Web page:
Filing 36

OPINION. Signed by Judge Joseph E. Irenas on 4/10/2015. (drw)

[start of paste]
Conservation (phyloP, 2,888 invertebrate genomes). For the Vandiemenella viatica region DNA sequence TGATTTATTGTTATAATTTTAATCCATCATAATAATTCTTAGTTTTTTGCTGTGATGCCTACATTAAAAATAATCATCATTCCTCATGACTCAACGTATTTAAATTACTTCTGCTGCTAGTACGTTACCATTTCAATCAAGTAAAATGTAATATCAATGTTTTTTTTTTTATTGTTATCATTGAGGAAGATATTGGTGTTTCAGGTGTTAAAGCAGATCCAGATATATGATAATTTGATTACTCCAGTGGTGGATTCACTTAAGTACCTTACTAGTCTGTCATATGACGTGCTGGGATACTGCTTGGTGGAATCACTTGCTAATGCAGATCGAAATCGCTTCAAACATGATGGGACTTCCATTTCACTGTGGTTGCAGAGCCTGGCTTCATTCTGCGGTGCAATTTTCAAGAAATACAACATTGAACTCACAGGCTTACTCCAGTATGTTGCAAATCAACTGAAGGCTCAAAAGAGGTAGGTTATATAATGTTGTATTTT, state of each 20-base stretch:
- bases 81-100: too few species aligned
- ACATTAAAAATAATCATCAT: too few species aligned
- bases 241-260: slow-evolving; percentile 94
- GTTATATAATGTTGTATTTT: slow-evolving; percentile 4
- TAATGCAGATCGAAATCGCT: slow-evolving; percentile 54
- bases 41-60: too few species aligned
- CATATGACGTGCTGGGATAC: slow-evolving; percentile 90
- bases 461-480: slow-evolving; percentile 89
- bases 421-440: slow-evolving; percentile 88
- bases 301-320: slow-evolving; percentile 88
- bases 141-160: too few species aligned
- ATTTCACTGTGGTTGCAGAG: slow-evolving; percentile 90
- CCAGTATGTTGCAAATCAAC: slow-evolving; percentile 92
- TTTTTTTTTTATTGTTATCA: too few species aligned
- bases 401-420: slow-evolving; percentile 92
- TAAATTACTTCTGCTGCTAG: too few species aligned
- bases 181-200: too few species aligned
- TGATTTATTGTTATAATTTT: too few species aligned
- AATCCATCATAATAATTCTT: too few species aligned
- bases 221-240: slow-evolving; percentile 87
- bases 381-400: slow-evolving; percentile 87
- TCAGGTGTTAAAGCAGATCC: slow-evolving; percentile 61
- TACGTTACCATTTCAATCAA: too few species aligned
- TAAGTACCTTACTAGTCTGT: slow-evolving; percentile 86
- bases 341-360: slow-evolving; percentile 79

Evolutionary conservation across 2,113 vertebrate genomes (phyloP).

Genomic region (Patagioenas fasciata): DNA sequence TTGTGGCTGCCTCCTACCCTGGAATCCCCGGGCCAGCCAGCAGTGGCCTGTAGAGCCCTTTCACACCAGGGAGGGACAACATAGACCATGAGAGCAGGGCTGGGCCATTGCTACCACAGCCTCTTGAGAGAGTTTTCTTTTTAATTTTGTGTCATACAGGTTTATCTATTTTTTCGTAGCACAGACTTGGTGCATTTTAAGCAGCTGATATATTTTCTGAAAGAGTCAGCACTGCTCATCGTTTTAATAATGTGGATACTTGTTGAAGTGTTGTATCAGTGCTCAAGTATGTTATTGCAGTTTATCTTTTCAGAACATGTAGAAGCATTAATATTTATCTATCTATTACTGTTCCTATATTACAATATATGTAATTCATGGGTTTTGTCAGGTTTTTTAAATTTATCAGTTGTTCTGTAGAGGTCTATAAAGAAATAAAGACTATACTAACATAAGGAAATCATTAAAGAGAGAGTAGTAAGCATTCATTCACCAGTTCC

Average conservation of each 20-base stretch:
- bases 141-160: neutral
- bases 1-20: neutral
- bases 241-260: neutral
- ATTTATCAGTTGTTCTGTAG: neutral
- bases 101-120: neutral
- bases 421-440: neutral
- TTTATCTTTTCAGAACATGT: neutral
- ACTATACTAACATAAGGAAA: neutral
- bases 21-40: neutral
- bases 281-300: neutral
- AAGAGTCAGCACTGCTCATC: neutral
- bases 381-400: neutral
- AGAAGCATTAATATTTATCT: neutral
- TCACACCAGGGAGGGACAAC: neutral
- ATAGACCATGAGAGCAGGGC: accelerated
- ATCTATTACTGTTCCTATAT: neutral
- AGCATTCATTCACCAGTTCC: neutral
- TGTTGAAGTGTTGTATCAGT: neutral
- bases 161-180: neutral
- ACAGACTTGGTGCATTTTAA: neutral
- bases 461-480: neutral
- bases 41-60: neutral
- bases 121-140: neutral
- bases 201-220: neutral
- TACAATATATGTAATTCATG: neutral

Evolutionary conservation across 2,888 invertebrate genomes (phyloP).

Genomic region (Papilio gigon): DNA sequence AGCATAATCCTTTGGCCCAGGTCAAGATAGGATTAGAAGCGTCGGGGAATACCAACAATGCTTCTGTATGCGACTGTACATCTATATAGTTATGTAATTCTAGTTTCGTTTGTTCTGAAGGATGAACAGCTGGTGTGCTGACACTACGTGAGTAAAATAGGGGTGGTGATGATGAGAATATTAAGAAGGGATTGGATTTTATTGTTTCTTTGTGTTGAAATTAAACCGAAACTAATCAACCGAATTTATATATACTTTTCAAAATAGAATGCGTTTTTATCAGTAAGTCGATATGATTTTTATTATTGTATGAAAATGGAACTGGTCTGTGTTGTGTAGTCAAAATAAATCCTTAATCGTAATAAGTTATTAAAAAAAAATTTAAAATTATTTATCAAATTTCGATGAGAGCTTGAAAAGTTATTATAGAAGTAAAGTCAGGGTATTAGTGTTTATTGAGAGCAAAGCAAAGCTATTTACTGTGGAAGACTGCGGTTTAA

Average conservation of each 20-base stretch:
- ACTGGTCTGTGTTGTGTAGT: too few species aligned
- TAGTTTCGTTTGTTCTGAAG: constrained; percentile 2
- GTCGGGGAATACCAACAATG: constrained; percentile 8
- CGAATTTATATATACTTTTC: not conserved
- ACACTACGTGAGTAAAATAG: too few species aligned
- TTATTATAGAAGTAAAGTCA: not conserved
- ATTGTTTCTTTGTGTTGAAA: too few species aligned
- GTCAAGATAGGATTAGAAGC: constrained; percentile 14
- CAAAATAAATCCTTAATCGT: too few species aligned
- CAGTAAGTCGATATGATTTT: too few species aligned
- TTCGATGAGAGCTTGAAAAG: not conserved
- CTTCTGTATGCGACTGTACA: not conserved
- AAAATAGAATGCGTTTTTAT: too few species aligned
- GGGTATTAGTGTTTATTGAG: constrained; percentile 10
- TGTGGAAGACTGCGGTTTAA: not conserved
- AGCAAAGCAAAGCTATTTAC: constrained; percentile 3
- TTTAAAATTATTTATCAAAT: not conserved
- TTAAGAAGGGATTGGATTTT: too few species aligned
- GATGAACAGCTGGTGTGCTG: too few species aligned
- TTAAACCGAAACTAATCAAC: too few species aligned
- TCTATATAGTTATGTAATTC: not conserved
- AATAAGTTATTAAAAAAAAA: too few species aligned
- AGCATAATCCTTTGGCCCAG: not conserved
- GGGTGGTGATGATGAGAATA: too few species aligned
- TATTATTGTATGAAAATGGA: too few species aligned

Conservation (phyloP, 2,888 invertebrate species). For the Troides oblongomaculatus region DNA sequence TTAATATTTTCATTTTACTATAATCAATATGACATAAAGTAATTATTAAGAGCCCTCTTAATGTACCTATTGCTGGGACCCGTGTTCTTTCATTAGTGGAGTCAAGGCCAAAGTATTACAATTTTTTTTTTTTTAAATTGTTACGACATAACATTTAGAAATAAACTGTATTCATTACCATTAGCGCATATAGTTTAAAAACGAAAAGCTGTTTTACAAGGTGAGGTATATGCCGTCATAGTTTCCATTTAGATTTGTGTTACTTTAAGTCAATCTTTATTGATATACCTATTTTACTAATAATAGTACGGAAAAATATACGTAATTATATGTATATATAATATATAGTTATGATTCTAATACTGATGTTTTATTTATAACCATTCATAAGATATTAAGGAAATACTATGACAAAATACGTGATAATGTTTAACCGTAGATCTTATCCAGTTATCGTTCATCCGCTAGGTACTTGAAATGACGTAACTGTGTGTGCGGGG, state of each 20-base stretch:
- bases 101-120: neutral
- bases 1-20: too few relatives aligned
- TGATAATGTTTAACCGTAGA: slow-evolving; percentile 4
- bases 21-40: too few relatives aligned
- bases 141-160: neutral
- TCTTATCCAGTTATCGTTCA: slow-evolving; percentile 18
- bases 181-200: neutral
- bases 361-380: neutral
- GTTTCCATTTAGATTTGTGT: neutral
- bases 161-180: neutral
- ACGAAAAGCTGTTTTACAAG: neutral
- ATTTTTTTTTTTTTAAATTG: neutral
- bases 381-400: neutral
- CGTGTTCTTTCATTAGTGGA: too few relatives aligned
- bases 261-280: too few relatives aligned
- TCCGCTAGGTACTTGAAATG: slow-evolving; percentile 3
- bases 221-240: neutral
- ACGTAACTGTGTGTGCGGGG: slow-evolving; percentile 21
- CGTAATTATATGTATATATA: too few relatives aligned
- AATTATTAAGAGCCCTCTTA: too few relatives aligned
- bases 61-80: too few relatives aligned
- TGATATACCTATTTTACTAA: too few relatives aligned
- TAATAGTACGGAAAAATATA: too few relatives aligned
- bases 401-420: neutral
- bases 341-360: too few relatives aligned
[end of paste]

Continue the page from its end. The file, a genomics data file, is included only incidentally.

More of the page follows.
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UNITED STATES DISTRICT COURT DISTRICT OF NEW JERSEY ANTHONY BENITEZ, HONORABLE JOSEPH E. IRENAS Plaintiff, CIVIL ACTION NO. 13-2737 (JEI/KMW) v. JMC RECYCLING SYSTEMS, LTD., STRIP TECHNOLOGY, INC., DR. COPPER, LLC, J. DOE (A through Z) and R. ROE (A through Z), OPINION Defendants. APPEARANCES: WILENTZ GOLDMAN & SPITZER P.A. By: Barry A. Cooke, Esq. Meridian Center I Two Industrial Way West Eatontown, NJ 07724 Counsel for Plaintiff CLAUSEN MILLER P.C. By: Ruth V. Simon, Esq. 100 Campus Drive, Suite 112 Florham Park, NJ 07932 Counsel for Defendant JMC Recycling Systems, Ltd. IRENAS, Senior District Judge: Plaintiff Anthony Benitez brought this products liability action against Defendants JMC Recycling Systems, Ltd. (“JMC”), Strip Technology, Inc., and Dr. Copper, LLC to recover for 1 injuries allegedly sustained while operating a metal recycling shear in a recycling facility in Pennsauken, New Jersey. Pending before the Court is Defendant JMC’s motion to dismiss for lack of personal jurisdiction pursuant to Fed. R. Civ. P. 12(b)(2). For the reasons stated herein, JMC’s motion will be GRANTED. I. Background Plaintiff Benitez was employee of Dr. Copper LLC, a New Jersey Corporation, and worked at Dr. Copper’s recycling processing facility located at 2250 Sherman Avenue, Pennsauken, New Jersey. (Compl. at 2) According to the Complaint, on May 5, 2011, during the course of his employment, Plaintiff sustained severe and permanent injuries while operating a metal recycling shear. Plaintiff then brought the present lawsuit against Dr. Copper, and included claims against JMC, the alleged manufacturer and distributer of the metal recycling shear, and Strip Technology, the alleged distributor and retail seller of JMC recycling equipment.1 (Compl. at 3-8) 1 Plaintiff’s claims against JMC and Strip Technology, described as counts for products liability, consumer fraud, and negligence, are, in effect, claims under the New Jersey Products Liability Act, which subsumes “any claim or action brought by a claimant for harm caused by a product, irrespective of the theory underlying the claim, except actions for harm caused by breach of an express warranty.” N.J.S.A. 2A:58C-1. 2 JMC is a foreign corporation with its principal place of business in Nottingham, England. (Compl. at 2) Along with its motion to dismiss, JMC submitted a Declaration from its Director Sally Johnson providing further detail about the entity. (Johnson Decl. I) According to Ms. Johnson, JMC is a private limited company organized under the laws of the United Kingdom. (Id. ¶ 2) Ms. Johnson states that JMC has neither assets, offices, nor employees in New Jersey, and conducts no business in New Jersey. (Id. ¶ 5) (Id. ¶ 4) JMC pays no taxes in New Jersey. The company’s Board of Directors has never conducted a meeting in New Jersey. (Id. ¶ 7) While JMC employees have travelled to the United States to attend trade shows, Ms. Johnson does not recall JMC employees ever having attended a trade show in New Jersey, and she claims that JMC employees have not travelled to New Jersey to conduct business of any kind for JMC. (Id. ¶ 8) In 2003, JMC entered into an agreement with Strip Technology by which Strip Technology would be the sole distributor of JMC’s products in the United States. 13) (Id. ¶¶ 12- Strip Technology is also a foreign corporation located in Fort Worth, Texas. (Compl. at 2) Ms. Johnson states that JMC transferred title on all products, including the metal recycling shear at issue, to Strip Technology by contract in the United Kingdom prior to shipment to the United States. 3 (Id. ¶¶ 13-14) Payment for the products JMC sold to Strip Technology also took place in England. (Id. ¶ 15) JMC has never controlled or owned any interest in Strip Technology. (Id. ¶ 11) The distribution relationship between JMC and Strip Technology has since ended. (Id. ¶ 15) With regards to the relevant recycling shear, Ms. Johnson states that, if the allegedly defective product was manufactured by JMC, Strip Technology was the party that marketed, distributed, and sold the product. (Id. ¶ 10) JMC never shipped products to or marketed its products in New Jersey, and made no decisions as to where Strip Technology would sell the products after title transferred in England. 20) (Id. ¶¶ 16, 18, JMC provides no services to end users in New Jersey who purchase the products from Strip Technology, and no consumers can order new replacement parts directly from JMC. (Id. ¶ 21) Plaintiff filed his Complaint against all Defendants on April 23, 2013. Dr. Copper answered and filed cross-claims against JMC and Strip Technology. JMC filed its Answer on October 9, 2014, and instituted cross-claims against all other Defendants. (Docket. No. 24) On October 31, 2014, Strip Technology answered and filed cross-claims against Dr. Copper and JMC. (Docket No. 28) Since commencing the lawsuit, Plaintiff has settled with and voluntarily dismissed its claims against Dr. Copper. 4 (Stipulation and Order of Dismissal as to Defendant Dr. Copper, Docket No. 10) Strip Technology has also voluntarily dismissed its cross-claim against Dr. Copper without prejudice.2 (Order Granting Notice of Voluntary Dismissal, Docket No. 34) On November 13, 2014, JMC filed the instant motion to dismiss Plaintiff’s Complaint and any cross-claims for lack of personal jurisdiction, a defense JMC first raised in its Answer.3 In lieu of a formal opposition brief, Plaintiff filed a letter requesting that the Court deny JMC’s motion pending “discovery of the defendant JMC Recycling Systems, Ltd. as to any nexus with the State of New Jersey.” (Pl.’s Ltr., Docket No. 30) Without making any specific factual allegations, Plaintiff seeks (1) invoices for products sold directly to customers in New Jersey, (2) bills of lading for shipments of products and/or parts to end users located in New Jersey, (3) copies of distribution agreements, including JMC’s distribution agreement 2 Remaining in this litigation are (1) Plaintiff’s claims against JMC and Strip Technology, (2) Dr. Copper’s and Strip Technology’s cross-claims against JMC, and (3) JMC’s cross-claims against Dr. Copper and Strip Technology. 3 Although Plaintiff fails to raise the issue, the Court notes that JMC filed the instant motion to dismiss after answering the Complaint, despite the requirement that motions pursuant to Rule 12(b) be made “before pleading if a responsive pleading is allowed.” Fed. R. Civ. P. 12(b). However, courts in the Third Circuit have generally been unwilling to deny such motions as untimely when a defendant included the same grounds as an affirmative defense in its answer. See Law v. Schonbraun McCann Grp., LLC, No. 08-2982 (WJM), 2009 WL 3380321, at *1 n. 1 (D.N.J. Oct. 19, 2009); Molnlycke Health Care AB v. Dumez Med. Surgical Prods. Ltd., 64 F. Supp. 2d 448, 449 n. 1 (E.D. Pa. 1999). In line with these prior opinions, and since JMC included lack personal jurisdiction as a defense in its answer, the Court will hear JMC’s motion. 5 with Strip Technology, and (4) copies of documents related to the dissolution of J. McIntyre Machinery Ltd.4 (Id.) In a second Declaration attached to JMC’s reply, Ms. Johnson states that there are no invoices or bills of lading for products sold or shipped to customers in New Jersey because JMC never shipped products for delivery to Strip Technology or anyone else in New Jersey. (Johnson Decl. II ¶ 4) She also claims that there are no copies of distribution agreements with Strip Technology because “[t]he machines were simply sold to them for resale using the standard terms of sale in the United Kingdom.” (Id. ¶ 5) However, Ms. Johnson states that after JMC’s relationship with Strip Technology ended, JMC entered into an exclusive United States distribution agreement with another entity, Ohio Baler Company (“Ohio Baler”). (Id.) Ms. Johnson attaches a copy of the distribution agreement with Ohio Baler to her Declaration. (Ohio Baler Distribution Agreement, Ex. A to Johnson Decl. II) Finally, Ms. Johnson attempts to clarify the relationship between JMC and J. McIntyre Machinery Ltd. (“McIntyre”). She states that JMC was not “formerly known” as McIntyre, as she originally claimed in her first Declaration, but that JMC “manufactures products formerly made by” McIntyre. 4 (Johnson In her Declaration attached to JMC’s motion, Ms. Johnson states that JMC was “formerly known as J. McIntyre Machinery Ltd.” (Johnson Decl. I ¶ 1) 6 Decl. II ¶ 2) JMC was formed separately and the two companies ran alongside each other until McIntyre went into administration. (Id.) In response to Plaintiff’s discovery request, Ms. Johnson attaches certain documents regarding the liquidation of McIntyre. Johnson Decl. II) (McIntyre Liquidation Papers, Ex. B to Nothing in the liquidation documents reference JMC, Strip Technology, or the State of New Jersey. II. Legal Standard The burden of presenting evidence establishing a prima facie case of personal jurisdiction over each defendant falls on the plaintiff. Metcalfe v. Renaissance Marine, Inc., 566 F.3d 324, 330 (3d Cir. 2009). To sustain her burden, a plaintiff must establish jurisdictional facts “‘through sworn affidavits and competent evidence . . . . At no point may a plaintiff rely on the bare pleadings alone in order to withstand a defendant’s Rule 12(b)(2) motion to dismiss for lack of personal jurisdiction. Once the motion is made, plaintiff must respond with actual proofs, not mere allegations.’” Machulsky v. Hall, 210 F. Supp. 2d 531, 537 (D.N.J. 2002) (quoting Patterson v. Fed. Bureau of Investigation, 893 F.2d 595, 603-04 (3d Cir. 1990)). In the absence of an evidentiary hearing, only a prima facie showing is required and plaintiff is “entitled to have its allegations taken as true and all factual disputes drawn in its 7 favor.” Miller Yacht Sales, Inc. v. Smith, 384 F. 3d 93, 94 (3d Cir. 2004). The framework for analyzing jurisdiction over the parties is well known. A federal court sitting in New Jersey has jurisdiction over parties to the extent provided under New Jersey state law. See Fed. R. Civ. P. 4(e). “New Jersey's long-arm statute provides for jurisdiction coextensive with the due process requirements of the United States Constitution.” Miller Yacht Sales, 384 F.3d at 96. Due process requires that each defendant have “minimum contacts” with the forum state (in this case New Jersey) and that the Court’s exercise of jurisdiction over the parties comports with “traditional notions of fair play and substantial justice.” Int’l Shoe Co. v. Wash., 326 U.S. 310, 316 (1945). “Minimum contacts must have a basis in ‘some act by which defendant purposefully avails itself of the privilege of conducting activities within the forum state, thus invoking the benefits and protection of its laws.’” Asahi Metal Indust. Co. v. Sup. Ct. of Cal., 480 U.S. 102, 109 (1987) (quoting Burger King Corp. v. Rudzewicz, 471 U.S. 462, 475. Within this framework, courts examine personal jurisdiction under two distinct theories: general and specific jurisdiction. See Remick v. Manfredy, 238 F.3d 248, 255 (3d Cir. 2001). “General jurisdiction is based upon the defendant’s continuous 8 and systematic contacts with the forum and exists even if the plaintiff’s cause of action arises from defendant’s non-forum related activities.” Id. (citations omitted). The Third Circuit “requires a very high showing before a court may exercise general jurisdiction.” Snyder v. Dolphin Entertainers Ltd., 235 F. Supp. 2d 433, 437 (E.D. Pa. 2002) (citing Gehling v. St. George’s Sch. of Med., Ltd., 773 F.2d 539, 542 (3d Cir. 1985)). Plaintiffs must show “significantly more than minimum contacts to establish general jurisdiction.” Provident Nat’l Bank v. Cal. Fed. Sav. & Loan Ass’n, 819 F.3d 434, 437 (3d Cir. 1987). In the context of foreign corporations, the Supreme Court has stated that contacts with a forum state are “continuous and systematic” where the defendant is “essentially at home in the forum state.” Daimler AG v. Bauman, 134 S. Ct. 746, 761 (2014). To establish specific jurisdiction, a plaintiff must demonstrate that “a non-resident defendant has ‘purposefully directed’ his activities at a resident of the forum and the injury arises from or is related to those activities.” General Elec. Co. v. Deutz AG, 270 F.3d 144, 150 (3d Cir. 2001) (citing Rudzewicz, 471 U.S. at 472). There are three steps to the specific jurisdiction inquiry: (1) the defendant must have purposefully directed its activities at the forum; (2) the litigation must “arise out of or relate to” at least one of 9 those activities; and (3) if the prior two requirements are met, a court may consider whether the exercise of jurisdiction otherwise “comports with ‘fair play and substantial justice.’” O'Connor v. Sandy Lane Hotel Co., 496 F.3d 312, 317 (3d Cir. 2007) (internal citations omitted). III. Personal Jurisdiction Analysis Plaintiff has not presented sufficient facts to make a prima facie case for either general or specific jurisdiction. In making this finding, the Court considers the pleadings along with the Declarations and supporting evidence JMC submitted with its motion to dismiss. See 5B Charles Alan Wright & Arthur R. Miller, Fed. Prac. & Proc. Civ. § 1351 (3d ed.) (“The court may receive and weigh the contents of affidavits and any other relevant matter submitted by the parties to assist it in determining the jurisdictional facts.”). 1. General Jurisdiction The Court lacks general jurisdiction over JMC because the pleadings and supporting evidence clearly show that JMC does not have “continuous and systematic” contacts with New Jersey. As Plaintiff concedes in its Complaint, JMC has “no known agents, facility or other personnel in the United States,” least of all in the state of New Jersey. JMC does not pay taxes, advertise its products, or conduct meetings in New Jersey. 10 JMC has never sent its employees to New Jersey to conduct business of any kind. Simply put, there is no basis for concluding, and Plaintiff has not alleged any facts suggesting that JMC is “essentially at home” in New Jersey. Therefore, the Court holds that it cannot assert general personal jurisdiction over JMC. 2. Specific Jurisdiction Neither has Plaintiff established a prima facie case for specific personal jurisdiction. This case turns on the first requirement of the specific jurisdiction analysis – that a nonresident defendant must purposefully direct its activities at the forum state. Plaintiff’s pleading posits the “stream of commerce” theory as the basis for personal jurisdiction over JMC. Specifically, Plaintiff states that JMC “sold, distributed and/or otherwise placed in the stream of commerce the subject Shear Equipment.” (Compl. at 3) The Supreme Court recognized the stream of commerce theory in Asahi Metal Indus. Co. Ltd. v. Super. Ct. of Cal., where a four-justice plurality held that personal jurisdiction over a defendant would be proper in a particular forum if that defendant foresaw and expected that its goods would be sold as part of a final product to consumers of that forum. 480 U.S. at 117. In J. McIntyre Machinery, Ltd. v. Nicastro, the Supreme Court attempted to clarify the scope of the “stream of commerce” 11 theory. 131 S. Ct. 2780 (2011). Note that Nicastro and the instant case are virtually identical in nature due the relationship between JMC and J. McIntyre Machinery, the defendant/petitioner in Nicastro. At some point prior to Plaintiff’s incident, JMC took over the manufacturing of McIntyre’s metal recycling equipment. 1-2) (Johnson Decl. II at ¶¶ As the Court understand it, the two entities are not one in the same – McIntyre continued to exist alongside JMC until McIntyre dissolved in 2013 – but McIntyre split off a particular manufacturing business segment that became JMC. Like Plaintiff in this case, the Nicastro plaintiff filed a products liability suit against McIntyre, also based in Nottingham, England, after allegedly suffering injuries while operating a metal-shearing machine for his employer in New Jersey. Id. at 2786. The machinery reached plaintiff’s employer through a third-party that acted as McIntyre’s distributor in the United States.5 Id. McIntyre did not sell its goods directly to consumers in the U.S., did not have an office in New Jersey, and never sent any employees to New Jersey. Id. at 2790. The only apparent contact between McIntyre and New Jersey was the fact that the machine in question ended up in the state. Id. 5 McIntyre’s U.S. distributor was not Strip Technology, the distributor JMC used during the relevant time period in this case. 12 The New Jersey Supreme Court had held that a New Jersey court could exercise personal jurisdiction over McIntyre because the injury occurred in New Jersey, and McIntyre intended to serve the United States market, expected its machines to be sold in New Jersey, and took no steps to prevent distribution of its products in New Jersey. Id. at 2786. In a plurality opinion, the Supreme Court reversed, holding that a foreign corporation’s mere expectation that its goods would be sold to consumers of some forum would not be sufficient to establish personal jurisdiction in that forum. Id. at 2789. The plurality found that a defendant’s conduct must manifest an intention to submit to the laws of the particular forum at issue. Id. at 2787. Personal jurisdiction requires a “forum-by-forum, or sovereignby-sovereign, analysis,” and, when a foreign corporation directs its goods towards the United States, a distinct sovereign, that entity may “in principle be subject to the jurisdiction of the courts of the United States but not of any particular State.” Id. at 2789. Since McIntyre did not engage in conduct purposefully directed at New Jersey, the Court found no basis for personal jurisdiction there. Although the plurality opinion in Nicastro “does not clearly or conclusively define the breadth and scope of the stream of commerce theory, . . . . there is no doubt that Nicastro stands for the proposition that targeting the national 13 market is not enough to impute jurisdiction to all the forum states.” Oticon, Inc. v. Sebotek Hearing Sys., LLC, 865 F. Supp. 2d 501, 513 (D.N.J. 2011). As in Nicastro, the facts here reveal only JMC’s intent to serve the U.S. market; there were no marketing or sales efforts directed at the State of New Jersey. Plaintiff alleges that Strip Technology, not JMC, sold the relevant machinery directly to Plaintiff’s employer. Strip Technology, whose distribution relationship with JMC has apparently concluded, was not a subsidiary of JMC and the two entities shared no commonality of ownership or management. Further, Plaintiff does not allege that JMC directed Strip Technology to serve the New Jersey market in particular.6 Even assuming that Plaintiff suffered injuries while operating a defective JMC recycling shear, Plaintiff alleges no facts that JMC engaged in activities in New Jersey or otherwise purposefully availed itself of the New Jersey market in particular. The Court therefore holds that Plaintiff has not made out a prima facie case for specific jurisdiction. 6 Although JMC Director Sally Johnson claims that there is no written distribution agreement between JMC and Strip Technology, the agreement between JMC and its new distributor, Ohio Baler, demonstrates that when JMC enters into distribution relationships, it does so for North America in general with no more specific direction. (Ohio Baler Distribution Agreement at ¶ 1.6) 14 IV. Jurisdictional Discovery The Court will not grant Plaintiff’s letter request to deny JMC’s motion pending the completion of jurisdictional discovery. As a general rule, jurisdictional discovery should be allowed unless the plaintiff’s claim is “clearly frivolous.” Mass. Sch. of Law at Andover, Inc. v. Am. Bar Ass’n, 107 F.3d 1026, 1042 (3d Cir. 1997). If a plaintiff presents factual allegations that “suggest ‘with reasonable particularity’ the possible existence of the requisite ‘contacts between [the party] and the forum state,’ the plaintiff's right to conduct jurisdictional discovery should be sustained.” Toys “R” Us, Inc. v. Step Two, S.A., 318 F.3d 446, 456 (3d Cir. 2003) (quoting Mellon Bank (East) PSFS, Nat’l Ass’n v. Farino, 960 F.2d 1217, 1223 (3d Cir. 1992)). Here, Plaintiff has failed to meet this required, though admittedly low threshold showing. Plaintiff’s Complaint alleges only that JMC “sold, distributed and/or otherwise placed in the stream of commerce the subject Shear Equipment.” (Compl. at 3) The Complaint identifies Strip Technology as the party that “sold, distributed and/or otherwise placed in the stream of commerce to Doctor Copper the subject Shear Equipment.” (emphasis added)) (Id. Plaintiff does not allege any direct connection between JMC and Dr. Copper or New Jersey. In fact, Plaintiff concedes that, upon information and belief, JMC “has 15 no known agents, facility or other personnel in the United States.” (Id. at 5) The Complaint does not allege JMC targeted the New Jersey market, sold products directly to customers in New Jersey, or that JMC otherwise has any contact with the State of New Jersey. Following McIntyre, which held in the context of a practically identical defendant that merely placing goods in the stream of commerce, even with the expectation that the goods might reach consumers in the forum state, would not establish personal jurisdiction, Plaintiff’s claim that the Court has personal jurisdiction over JMC is clearly unsustainable. Neither does Plaintiff’s letter response to JMC’s motion present any factual allegations that suggest with reasonable particularity the possible existence of contacts between JMC and New Jersey so as to support further discovery. no factual allegations at all. Plaintiff makes Instead, Plaintiff asks for “brief and pointed discovery of the defendant JMC . . . as to any nexus with the State of New Jersey.” added)) (Pl.’s Ltr. (emphasis Plaintiff’s specific requests for invoices and bills of lading connecting JMC to New Jersey are not allegations that these documents exist. The Court will not permit Plaintiff to use jurisdictional discovery as a fishing expedition to support an otherwise improper assertion of personal jurisdiction. 16 Further, to the extent Plaintiff requested “brief and pointed discovery,” JMC has responded with specific statements in Ms. Johnson’s Declaration, and relevant documents. has not responded to this new information. Plaintiff There is no indication, and Plaintiff has not alleged, that any other responsive documents exist or that further discovery would be worthwhile. Based on Plaintiff’s silence, and absence of any factual allegations that would support personal jurisdiction, the Court finds that there is no basis for jurisdictional discovery and therefore will deny Plaintiff’s request. V. Remaining Claims and Cross-Claims Since the Court cannot exercise personal jurisdiction over JMC, Strip Technology’s and Dr. Copper’s cross-claims against JMC will also be dismissed. In addition, the Court will dismiss JMC’s cross-claims against Strip Technology and Dr. Copper, and terminate JMC as a party to the litigation. As a result, only Plaintiff’s claims against Strip Technology, as alleged in Counts II, III, IV, V, and VI of Plaintiff’s Complaint, will remain in this case. 17 VI. Conclusion For the reasons set forth above, the Court will GRANT Defendant JMC’s motion to dismiss Plaintiff’s claims against JMC, along with any cross-claims Defendants Dr. Copper and Strip Technology have instituted against JMC, for lack of personal jurisdiction. The Court will also dismiss JMC’s counter-claims against all other Defendants. Only Plaintiff’s claims against Strip Technology will remain. An appropriate order accompanies this opinion. Date: April 10, 2015 s/ Joseph E. Irenas _ Joseph E. Irenas, S.U.S.D.J. 18